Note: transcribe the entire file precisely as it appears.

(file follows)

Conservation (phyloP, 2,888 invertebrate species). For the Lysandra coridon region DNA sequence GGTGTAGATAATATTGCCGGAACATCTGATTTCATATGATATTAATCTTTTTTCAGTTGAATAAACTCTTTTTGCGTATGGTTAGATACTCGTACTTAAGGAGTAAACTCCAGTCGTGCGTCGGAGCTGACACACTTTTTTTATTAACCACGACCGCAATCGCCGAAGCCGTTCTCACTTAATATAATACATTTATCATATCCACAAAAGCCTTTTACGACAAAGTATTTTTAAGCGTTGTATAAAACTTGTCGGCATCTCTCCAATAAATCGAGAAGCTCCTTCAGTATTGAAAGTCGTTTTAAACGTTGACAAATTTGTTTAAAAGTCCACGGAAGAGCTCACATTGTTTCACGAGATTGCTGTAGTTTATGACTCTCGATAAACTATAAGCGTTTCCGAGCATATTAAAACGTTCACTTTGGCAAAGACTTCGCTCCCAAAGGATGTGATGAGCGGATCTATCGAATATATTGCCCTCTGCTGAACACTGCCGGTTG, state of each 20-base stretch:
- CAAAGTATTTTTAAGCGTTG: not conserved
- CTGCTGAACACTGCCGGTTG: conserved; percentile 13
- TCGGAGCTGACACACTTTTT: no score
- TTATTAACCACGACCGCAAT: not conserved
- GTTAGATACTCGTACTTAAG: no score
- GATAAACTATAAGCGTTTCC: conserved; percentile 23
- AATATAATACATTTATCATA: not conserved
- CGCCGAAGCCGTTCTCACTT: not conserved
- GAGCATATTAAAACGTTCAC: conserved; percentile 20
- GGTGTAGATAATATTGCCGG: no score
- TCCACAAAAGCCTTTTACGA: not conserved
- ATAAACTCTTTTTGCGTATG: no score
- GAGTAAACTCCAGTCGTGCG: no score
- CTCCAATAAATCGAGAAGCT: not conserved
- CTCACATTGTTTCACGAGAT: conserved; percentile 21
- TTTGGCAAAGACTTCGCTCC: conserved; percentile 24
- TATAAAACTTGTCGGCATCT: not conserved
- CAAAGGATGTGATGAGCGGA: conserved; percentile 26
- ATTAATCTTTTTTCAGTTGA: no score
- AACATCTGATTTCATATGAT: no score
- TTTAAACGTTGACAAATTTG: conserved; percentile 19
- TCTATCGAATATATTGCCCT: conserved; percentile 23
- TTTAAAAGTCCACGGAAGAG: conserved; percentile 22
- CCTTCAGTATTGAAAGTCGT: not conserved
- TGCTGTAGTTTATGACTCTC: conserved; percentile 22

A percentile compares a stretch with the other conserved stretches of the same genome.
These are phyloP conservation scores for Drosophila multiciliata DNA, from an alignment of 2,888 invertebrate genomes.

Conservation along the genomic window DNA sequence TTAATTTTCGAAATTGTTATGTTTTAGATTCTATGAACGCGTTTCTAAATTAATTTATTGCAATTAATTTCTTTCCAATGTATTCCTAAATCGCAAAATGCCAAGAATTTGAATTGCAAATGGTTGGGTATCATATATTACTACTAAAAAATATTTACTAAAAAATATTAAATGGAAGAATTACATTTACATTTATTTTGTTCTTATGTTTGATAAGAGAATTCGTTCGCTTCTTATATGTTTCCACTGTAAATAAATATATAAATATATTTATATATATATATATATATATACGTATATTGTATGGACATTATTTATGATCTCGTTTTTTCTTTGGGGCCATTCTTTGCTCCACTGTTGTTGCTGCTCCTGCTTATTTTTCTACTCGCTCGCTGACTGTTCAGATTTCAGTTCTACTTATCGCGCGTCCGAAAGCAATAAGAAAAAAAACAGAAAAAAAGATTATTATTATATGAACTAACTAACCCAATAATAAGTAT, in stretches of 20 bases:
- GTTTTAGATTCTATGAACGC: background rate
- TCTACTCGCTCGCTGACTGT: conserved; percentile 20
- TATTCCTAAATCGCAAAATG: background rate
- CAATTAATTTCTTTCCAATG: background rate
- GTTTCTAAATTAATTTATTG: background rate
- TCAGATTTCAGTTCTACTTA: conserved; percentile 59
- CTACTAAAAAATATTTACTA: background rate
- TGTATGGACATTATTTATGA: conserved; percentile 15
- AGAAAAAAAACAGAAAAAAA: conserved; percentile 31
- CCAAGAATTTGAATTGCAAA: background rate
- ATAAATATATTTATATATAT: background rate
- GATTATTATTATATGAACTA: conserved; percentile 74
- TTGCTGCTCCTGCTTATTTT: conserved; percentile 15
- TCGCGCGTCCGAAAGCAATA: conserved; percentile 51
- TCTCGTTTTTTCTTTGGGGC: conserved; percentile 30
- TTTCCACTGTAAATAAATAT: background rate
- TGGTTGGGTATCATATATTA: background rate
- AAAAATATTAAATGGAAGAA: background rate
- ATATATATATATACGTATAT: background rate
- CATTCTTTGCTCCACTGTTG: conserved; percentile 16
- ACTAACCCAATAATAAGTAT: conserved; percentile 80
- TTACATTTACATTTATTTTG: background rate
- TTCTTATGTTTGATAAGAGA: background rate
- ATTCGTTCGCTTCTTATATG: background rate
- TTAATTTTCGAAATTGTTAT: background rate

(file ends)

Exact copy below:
Conservation (phyloP, 2,888 invertebrate species). For the Lysandra coridon region DNA sequence GGTGTAGATAATATTGCCGGAACATCTGATTTCATATGATATTAATCTTTTTTCAGTTGAATAAACTCTTTTTGCGTATGGTTAGATACTCGTACTTAAGGAGTAAACTCCAGTCGTGCGTCGGAGCTGACACACTTTTTTTATTAACCACGACCGCAATCGCCGAAGCCGTTCTCACTTAATATAATACATTTATCATATCCACAAAAGCCTTTTACGACAAAGTATTTTTAAGCGTTGTATAAAACTTGTCGGCATCTCTCCAATAAATCGAGAAGCTCCTTCAGTATTGAAAGTCGTTTTAAACGTTGACAAATTTGTTTAAAAGTCCACGGAAGAGCTCACATTGTTTCACGAGATTGCTGTAGTTTATGACTCTCGATAAACTATAAGCGTTTCCGAGCATATTAAAACGTTCACTTTGGCAAAGACTTCGCTCCCAAAGGATGTGATGAGCGGATCTATCGAATATATTGCCCTCTGCTGAACACTGCCGGTTG, state of each 20-base stretch:
- CAAAGTATTTTTAAGCGTTG: not conserved
- CTGCTGAACACTGCCGGTTG: conserved; percentile 13
- TCGGAGCTGACACACTTTTT: no score
- TTATTAACCACGACCGCAAT: not conserved
- GTTAGATACTCGTACTTAAG: no score
- GATAAACTATAAGCGTTTCC: conserved; percentile 23
- AATATAATACATTTATCATA: not conserved
- CGCCGAAGCCGTTCTCACTT: not conserved
- GAGCATATTAAAACGTTCAC: conserved; percentile 20
- GGTGTAGATAATATTGCCGG: no score
- TCCACAAAAGCCTTTTACGA: not conserved
- ATAAACTCTTTTTGCGTATG: no score
- GAGTAAACTCCAGTCGTGCG: no score
- CTCCAATAAATCGAGAAGCT: not conserved
- CTCACATTGTTTCACGAGAT: conserved; percentile 21
- TTTGGCAAAGACTTCGCTCC: conserved; percentile 24
- TATAAAACTTGTCGGCATCT: not conserved
- CAAAGGATGTGATGAGCGGA: conserved; percentile 26
- ATTAATCTTTTTTCAGTTGA: no score
- AACATCTGATTTCATATGAT: no score
- TTTAAACGTTGACAAATTTG: conserved; percentile 19
- TCTATCGAATATATTGCCCT: conserved; percentile 23
- TTTAAAAGTCCACGGAAGAG: conserved; percentile 22
- CCTTCAGTATTGAAAGTCGT: not conserved
- TGCTGTAGTTTATGACTCTC: conserved; percentile 22

A percentile compares a stretch with the other conserved stretches of the same genome.
These are phyloP conservation scores for Drosophila multiciliata DNA, from an alignment of 2,888 invertebrate genomes.

Conservation along the genomic window DNA sequence TTAATTTTCGAAATTGTTATGTTTTAGATTCTATGAACGCGTTTCTAAATTAATTTATTGCAATTAATTTCTTTCCAATGTATTCCTAAATCGCAAAATGCCAAGAATTTGAATTGCAAATGGTTGGGTATCATATATTACTACTAAAAAATATTTACTAAAAAATATTAAATGGAAGAATTACATTTACATTTATTTTGTTCTTATGTTTGATAAGAGAATTCGTTCGCTTCTTATATGTTTCCACTGTAAATAAATATATAAATATATTTATATATATATATATATATATACGTATATTGTATGGACATTATTTATGATCTCGTTTTTTCTTTGGGGCCATTCTTTGCTCCACTGTTGTTGCTGCTCCTGCTTATTTTTCTACTCGCTCGCTGACTGTTCAGATTTCAGTTCTACTTATCGCGCGTCCGAAAGCAATAAGAAAAAAAACAGAAAAAAAGATTATTATTATATGAACTAACTAACCCAATAATAAGTAT, in stretches of 20 bases:
- GTTTTAGATTCTATGAACGC: background rate
- TCTACTCGCTCGCTGACTGT: conserved; percentile 20
- TATTCCTAAATCGCAAAATG: background rate
- CAATTAATTTCTTTCCAATG: background rate
- GTTTCTAAATTAATTTATTG: background rate
- TCAGATTTCAGTTCTACTTA: conserved; percentile 59
- CTACTAAAAAATATTTACTA: background rate
- TGTATGGACATTATTTATGA: conserved; percentile 15
- AGAAAAAAAACAGAAAAAAA: conserved; percentile 31
- CCAAGAATTTGAATTGCAAA: background rate
- ATAAATATATTTATATATAT: background rate
- GATTATTATTATATGAACTA: conserved; percentile 74
- TTGCTGCTCCTGCTTATTTT: conserved; percentile 15
- TCGCGCGTCCGAAAGCAATA: conserved; percentile 51
- TCTCGTTTTTTCTTTGGGGC: conserved; percentile 30
- TTTCCACTGTAAATAAATAT: background rate
- TGGTTGGGTATCATATATTA: background rate
- AAAAATATTAAATGGAAGAA: background rate
- ATATATATATATACGTATAT: background rate
- CATTCTTTGCTCCACTGTTG: conserved; percentile 16
- ACTAACCCAATAATAAGTAT: conserved; percentile 80
- TTACATTTACATTTATTTTG: background rate
- TTCTTATGTTTGATAAGAGA: background rate
- ATTCGTTCGCTTCTTATATG: background rate
- TTAATTTTCGAAATTGTTAT: background rate